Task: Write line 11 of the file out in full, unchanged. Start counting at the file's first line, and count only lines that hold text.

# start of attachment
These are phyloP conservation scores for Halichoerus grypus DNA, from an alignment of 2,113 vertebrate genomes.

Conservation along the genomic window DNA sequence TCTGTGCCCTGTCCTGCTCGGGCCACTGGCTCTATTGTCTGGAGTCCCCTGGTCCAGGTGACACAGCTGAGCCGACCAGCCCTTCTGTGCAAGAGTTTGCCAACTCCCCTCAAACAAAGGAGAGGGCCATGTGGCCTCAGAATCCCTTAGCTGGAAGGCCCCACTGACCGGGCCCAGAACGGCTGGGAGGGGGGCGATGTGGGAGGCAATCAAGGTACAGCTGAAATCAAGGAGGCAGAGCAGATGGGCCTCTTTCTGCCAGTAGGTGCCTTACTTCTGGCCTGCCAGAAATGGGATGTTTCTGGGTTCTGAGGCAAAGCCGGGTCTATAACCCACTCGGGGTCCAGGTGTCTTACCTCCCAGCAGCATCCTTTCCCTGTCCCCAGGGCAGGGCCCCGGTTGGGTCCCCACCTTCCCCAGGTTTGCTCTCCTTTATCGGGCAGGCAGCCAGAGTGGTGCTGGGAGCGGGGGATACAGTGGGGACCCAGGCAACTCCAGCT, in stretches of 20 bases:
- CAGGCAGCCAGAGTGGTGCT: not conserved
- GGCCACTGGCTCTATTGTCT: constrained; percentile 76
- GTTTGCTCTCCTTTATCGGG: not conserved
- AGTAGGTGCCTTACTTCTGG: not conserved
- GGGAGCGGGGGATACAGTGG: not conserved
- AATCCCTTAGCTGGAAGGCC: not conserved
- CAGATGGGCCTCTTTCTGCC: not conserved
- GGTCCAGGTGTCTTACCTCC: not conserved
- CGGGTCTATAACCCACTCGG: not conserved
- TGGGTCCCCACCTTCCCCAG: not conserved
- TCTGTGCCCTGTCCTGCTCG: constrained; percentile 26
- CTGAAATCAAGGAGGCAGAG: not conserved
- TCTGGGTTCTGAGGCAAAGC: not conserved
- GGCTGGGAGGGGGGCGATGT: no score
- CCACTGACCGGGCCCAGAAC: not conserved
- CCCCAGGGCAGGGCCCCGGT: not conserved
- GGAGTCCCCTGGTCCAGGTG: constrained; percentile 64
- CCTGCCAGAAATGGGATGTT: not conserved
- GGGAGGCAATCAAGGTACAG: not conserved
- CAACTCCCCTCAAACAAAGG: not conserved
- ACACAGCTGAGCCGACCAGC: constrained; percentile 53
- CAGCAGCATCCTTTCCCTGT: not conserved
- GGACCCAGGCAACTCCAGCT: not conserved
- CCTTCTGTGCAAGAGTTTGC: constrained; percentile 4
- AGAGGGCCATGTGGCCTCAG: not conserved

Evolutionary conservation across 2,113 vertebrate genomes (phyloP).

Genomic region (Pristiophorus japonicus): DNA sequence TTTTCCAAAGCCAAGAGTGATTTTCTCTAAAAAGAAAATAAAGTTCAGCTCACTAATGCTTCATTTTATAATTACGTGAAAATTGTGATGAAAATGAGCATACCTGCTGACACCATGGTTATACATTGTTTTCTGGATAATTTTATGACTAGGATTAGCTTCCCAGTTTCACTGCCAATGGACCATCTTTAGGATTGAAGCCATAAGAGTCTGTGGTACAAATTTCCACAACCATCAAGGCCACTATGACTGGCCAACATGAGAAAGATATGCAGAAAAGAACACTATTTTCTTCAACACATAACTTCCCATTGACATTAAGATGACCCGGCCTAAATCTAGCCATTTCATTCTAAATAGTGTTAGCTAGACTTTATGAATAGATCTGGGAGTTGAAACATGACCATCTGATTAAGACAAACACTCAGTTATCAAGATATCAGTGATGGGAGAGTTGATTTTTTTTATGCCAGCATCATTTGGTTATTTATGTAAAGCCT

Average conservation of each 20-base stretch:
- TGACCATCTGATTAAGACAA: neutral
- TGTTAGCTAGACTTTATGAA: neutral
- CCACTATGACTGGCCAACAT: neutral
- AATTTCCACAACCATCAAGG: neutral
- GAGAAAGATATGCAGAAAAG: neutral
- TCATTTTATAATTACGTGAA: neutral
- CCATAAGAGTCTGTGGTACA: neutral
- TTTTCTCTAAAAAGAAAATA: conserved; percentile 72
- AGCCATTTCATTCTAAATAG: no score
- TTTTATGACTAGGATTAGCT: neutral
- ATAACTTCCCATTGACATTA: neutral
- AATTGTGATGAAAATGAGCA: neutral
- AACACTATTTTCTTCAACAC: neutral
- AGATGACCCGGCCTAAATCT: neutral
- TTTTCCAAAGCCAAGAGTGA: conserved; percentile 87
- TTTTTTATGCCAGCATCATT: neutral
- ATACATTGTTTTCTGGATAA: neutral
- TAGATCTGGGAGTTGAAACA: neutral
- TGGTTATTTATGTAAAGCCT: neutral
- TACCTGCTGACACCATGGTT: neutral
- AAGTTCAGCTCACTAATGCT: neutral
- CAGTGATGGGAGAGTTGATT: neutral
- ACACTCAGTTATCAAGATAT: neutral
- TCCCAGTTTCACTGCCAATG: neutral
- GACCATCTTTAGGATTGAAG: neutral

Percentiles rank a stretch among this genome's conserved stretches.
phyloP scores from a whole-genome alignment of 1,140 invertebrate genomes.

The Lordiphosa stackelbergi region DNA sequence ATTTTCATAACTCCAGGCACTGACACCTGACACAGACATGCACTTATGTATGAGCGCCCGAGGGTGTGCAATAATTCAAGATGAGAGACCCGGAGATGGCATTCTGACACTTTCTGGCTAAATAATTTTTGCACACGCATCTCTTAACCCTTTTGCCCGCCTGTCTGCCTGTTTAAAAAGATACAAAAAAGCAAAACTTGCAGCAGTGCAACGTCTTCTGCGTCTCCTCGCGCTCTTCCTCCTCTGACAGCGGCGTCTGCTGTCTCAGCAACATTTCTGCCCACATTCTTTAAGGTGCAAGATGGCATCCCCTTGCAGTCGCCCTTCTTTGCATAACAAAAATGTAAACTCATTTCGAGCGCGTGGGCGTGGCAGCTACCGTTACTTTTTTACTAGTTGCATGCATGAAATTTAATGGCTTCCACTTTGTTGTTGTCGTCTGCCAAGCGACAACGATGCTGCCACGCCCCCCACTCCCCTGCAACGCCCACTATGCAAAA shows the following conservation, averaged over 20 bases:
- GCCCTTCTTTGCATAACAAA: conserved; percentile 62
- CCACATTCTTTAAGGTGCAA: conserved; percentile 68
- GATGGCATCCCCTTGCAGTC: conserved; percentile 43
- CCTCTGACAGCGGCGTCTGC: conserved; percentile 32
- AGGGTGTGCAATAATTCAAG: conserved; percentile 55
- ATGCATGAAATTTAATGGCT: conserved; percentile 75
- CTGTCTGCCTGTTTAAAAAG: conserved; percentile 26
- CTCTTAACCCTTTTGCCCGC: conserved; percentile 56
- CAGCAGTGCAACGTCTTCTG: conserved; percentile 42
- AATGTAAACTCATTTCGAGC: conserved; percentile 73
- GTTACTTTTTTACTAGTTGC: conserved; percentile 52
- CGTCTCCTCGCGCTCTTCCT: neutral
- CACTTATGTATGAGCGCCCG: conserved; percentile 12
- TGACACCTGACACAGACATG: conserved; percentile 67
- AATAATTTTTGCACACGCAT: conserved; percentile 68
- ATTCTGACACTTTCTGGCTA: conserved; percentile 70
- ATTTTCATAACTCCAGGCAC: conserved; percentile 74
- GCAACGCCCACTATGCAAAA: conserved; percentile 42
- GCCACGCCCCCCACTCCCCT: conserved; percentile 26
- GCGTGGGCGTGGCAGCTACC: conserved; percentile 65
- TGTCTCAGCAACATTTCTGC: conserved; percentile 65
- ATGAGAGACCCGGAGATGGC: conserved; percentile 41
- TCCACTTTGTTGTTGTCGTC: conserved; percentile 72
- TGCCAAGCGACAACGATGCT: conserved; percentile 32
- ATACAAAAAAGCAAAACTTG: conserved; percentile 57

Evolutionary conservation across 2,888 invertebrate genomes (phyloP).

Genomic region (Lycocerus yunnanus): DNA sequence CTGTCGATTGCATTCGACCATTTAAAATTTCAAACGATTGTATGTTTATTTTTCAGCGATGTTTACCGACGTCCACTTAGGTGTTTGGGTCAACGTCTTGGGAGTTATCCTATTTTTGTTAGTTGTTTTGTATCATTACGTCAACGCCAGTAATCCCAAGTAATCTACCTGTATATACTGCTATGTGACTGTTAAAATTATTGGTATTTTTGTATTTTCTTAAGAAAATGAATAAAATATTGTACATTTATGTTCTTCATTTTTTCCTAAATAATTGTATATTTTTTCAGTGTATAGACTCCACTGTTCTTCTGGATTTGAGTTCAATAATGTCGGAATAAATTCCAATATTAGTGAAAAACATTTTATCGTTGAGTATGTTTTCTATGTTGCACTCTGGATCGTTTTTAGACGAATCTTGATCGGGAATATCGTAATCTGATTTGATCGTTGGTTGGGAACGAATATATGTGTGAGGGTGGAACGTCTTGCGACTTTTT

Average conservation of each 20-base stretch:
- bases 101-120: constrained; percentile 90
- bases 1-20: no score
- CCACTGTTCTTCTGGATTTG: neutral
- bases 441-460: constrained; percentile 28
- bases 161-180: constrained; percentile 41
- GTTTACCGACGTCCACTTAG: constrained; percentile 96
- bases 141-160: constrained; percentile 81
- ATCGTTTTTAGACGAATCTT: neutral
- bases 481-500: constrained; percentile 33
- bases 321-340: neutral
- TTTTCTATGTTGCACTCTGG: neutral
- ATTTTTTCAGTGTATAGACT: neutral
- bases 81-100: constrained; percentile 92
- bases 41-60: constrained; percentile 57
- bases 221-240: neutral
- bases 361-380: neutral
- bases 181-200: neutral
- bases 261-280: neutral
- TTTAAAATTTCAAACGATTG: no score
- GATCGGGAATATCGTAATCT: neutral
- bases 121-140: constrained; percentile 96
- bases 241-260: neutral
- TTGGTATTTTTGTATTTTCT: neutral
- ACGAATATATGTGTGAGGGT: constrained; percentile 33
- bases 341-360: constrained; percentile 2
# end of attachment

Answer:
- CGGGTCTATAACCCACTCGG: not conserved